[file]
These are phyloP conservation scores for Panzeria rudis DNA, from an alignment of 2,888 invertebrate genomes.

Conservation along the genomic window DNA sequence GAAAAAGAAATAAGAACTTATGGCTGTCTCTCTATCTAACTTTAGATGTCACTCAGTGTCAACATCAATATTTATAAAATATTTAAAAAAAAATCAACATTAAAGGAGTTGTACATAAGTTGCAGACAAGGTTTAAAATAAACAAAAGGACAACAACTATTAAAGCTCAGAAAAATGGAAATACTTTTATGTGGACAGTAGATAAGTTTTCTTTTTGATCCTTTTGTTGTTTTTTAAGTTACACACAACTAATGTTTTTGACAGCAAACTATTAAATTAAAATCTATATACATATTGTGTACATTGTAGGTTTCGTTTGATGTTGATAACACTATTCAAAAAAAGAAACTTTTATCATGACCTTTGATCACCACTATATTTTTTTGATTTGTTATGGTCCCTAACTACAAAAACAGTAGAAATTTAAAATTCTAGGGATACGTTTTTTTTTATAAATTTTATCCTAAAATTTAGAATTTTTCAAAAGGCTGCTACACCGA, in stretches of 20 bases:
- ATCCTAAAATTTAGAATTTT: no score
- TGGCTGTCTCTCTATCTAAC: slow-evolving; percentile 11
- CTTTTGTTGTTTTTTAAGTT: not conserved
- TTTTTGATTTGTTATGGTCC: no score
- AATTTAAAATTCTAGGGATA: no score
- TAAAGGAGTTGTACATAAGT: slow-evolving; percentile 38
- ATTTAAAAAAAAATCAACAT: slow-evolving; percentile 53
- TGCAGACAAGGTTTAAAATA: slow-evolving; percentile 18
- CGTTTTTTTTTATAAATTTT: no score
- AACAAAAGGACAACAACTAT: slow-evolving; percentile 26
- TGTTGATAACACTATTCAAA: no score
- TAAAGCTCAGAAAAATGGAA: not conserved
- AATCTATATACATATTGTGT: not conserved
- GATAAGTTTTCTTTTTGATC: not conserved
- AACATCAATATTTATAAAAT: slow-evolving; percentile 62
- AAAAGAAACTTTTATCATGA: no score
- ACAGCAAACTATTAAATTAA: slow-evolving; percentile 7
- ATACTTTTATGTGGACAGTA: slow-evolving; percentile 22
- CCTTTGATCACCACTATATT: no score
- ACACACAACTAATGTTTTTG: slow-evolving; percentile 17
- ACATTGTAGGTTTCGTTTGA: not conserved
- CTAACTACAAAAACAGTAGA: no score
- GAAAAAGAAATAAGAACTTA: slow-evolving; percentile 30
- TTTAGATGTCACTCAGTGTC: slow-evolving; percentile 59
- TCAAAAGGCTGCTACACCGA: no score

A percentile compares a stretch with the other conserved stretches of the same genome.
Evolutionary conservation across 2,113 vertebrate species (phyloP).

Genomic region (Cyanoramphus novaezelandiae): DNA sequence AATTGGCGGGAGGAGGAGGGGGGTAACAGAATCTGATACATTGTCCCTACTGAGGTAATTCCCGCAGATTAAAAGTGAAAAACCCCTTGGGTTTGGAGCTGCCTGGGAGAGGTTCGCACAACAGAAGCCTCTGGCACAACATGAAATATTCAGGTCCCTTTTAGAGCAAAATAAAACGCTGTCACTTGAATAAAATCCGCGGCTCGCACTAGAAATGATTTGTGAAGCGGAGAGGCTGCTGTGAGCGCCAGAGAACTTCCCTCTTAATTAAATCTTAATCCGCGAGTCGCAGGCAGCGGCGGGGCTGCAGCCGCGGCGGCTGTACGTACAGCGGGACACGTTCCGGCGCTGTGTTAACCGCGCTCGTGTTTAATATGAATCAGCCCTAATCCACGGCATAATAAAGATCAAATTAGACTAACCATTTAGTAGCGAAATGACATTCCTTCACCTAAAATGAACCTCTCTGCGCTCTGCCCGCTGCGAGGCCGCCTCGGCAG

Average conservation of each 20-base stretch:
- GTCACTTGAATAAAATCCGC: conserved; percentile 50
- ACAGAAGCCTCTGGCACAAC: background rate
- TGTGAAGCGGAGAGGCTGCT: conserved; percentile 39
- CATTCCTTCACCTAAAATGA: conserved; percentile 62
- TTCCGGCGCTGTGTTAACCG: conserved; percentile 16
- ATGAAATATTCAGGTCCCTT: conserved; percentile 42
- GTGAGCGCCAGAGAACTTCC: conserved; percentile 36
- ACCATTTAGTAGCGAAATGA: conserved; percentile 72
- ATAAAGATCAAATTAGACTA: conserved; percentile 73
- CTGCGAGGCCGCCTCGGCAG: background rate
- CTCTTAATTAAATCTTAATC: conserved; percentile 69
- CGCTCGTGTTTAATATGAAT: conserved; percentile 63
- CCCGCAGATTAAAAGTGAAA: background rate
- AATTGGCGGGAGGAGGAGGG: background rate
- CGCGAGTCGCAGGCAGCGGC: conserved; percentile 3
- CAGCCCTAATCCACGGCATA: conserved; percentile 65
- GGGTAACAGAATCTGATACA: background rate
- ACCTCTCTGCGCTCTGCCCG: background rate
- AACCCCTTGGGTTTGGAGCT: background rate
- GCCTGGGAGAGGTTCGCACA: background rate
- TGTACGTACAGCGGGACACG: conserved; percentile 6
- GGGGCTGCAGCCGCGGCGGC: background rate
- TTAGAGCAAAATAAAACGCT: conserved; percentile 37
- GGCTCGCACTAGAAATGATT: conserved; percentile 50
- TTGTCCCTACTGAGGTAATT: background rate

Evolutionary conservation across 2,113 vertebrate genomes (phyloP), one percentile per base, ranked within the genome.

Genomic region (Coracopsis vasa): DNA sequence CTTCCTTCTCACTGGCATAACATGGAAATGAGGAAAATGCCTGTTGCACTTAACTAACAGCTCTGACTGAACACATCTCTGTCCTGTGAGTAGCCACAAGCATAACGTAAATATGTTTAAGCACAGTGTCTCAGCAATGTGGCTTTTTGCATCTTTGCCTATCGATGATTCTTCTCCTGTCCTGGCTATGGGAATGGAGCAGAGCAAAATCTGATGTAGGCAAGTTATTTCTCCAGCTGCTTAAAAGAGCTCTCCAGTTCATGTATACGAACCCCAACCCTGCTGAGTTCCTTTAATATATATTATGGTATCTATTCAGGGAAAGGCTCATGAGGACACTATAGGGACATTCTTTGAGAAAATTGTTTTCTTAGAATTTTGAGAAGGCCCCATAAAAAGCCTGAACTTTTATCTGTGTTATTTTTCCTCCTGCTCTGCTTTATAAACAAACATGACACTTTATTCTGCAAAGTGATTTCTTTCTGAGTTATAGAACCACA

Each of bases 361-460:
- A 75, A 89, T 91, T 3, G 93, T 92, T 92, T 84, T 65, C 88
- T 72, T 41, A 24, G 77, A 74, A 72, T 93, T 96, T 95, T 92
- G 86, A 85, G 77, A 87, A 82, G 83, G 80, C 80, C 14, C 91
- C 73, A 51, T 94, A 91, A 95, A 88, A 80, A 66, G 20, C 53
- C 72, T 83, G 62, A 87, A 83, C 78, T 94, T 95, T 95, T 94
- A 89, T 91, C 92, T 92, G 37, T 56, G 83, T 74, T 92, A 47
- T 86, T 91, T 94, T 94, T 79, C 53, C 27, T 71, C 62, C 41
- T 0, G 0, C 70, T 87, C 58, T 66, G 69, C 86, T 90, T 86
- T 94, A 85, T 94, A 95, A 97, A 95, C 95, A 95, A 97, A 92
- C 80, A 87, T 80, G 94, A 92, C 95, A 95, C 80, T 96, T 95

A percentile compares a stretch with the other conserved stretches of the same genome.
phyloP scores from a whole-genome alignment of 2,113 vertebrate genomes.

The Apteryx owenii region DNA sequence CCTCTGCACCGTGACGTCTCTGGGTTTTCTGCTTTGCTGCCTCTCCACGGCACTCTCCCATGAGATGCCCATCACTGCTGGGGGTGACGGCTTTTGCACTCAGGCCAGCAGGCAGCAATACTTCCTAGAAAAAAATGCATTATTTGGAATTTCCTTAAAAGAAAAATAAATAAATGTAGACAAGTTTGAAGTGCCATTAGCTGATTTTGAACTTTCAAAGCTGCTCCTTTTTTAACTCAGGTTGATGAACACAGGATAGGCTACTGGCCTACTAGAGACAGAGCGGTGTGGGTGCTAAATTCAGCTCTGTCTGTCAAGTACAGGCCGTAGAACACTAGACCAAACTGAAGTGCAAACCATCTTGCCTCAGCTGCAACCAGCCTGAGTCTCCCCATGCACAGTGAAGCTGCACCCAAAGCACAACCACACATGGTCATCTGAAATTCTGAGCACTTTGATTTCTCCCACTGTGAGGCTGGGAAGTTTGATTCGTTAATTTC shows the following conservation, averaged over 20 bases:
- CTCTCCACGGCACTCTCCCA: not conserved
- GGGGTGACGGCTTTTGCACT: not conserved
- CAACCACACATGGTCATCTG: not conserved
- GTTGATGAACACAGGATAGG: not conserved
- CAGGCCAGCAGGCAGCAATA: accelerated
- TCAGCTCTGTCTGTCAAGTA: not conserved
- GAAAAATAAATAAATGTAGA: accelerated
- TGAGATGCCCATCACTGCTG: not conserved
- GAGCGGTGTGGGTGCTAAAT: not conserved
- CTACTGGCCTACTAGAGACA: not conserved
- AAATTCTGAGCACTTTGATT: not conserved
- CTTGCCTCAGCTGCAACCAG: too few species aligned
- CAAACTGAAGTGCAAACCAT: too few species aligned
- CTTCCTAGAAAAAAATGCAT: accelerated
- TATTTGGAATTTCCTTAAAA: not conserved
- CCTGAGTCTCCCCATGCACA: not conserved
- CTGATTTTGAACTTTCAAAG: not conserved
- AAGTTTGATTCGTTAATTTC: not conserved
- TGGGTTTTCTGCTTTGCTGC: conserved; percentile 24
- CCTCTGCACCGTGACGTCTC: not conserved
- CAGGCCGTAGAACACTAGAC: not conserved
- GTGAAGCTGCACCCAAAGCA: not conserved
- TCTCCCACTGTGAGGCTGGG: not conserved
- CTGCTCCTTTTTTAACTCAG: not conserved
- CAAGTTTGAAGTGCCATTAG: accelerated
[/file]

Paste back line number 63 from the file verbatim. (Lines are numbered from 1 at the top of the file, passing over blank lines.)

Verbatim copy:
- C 73, A 51, T 94, A 91, A 95, A 88, A 80, A 66, G 20, C 53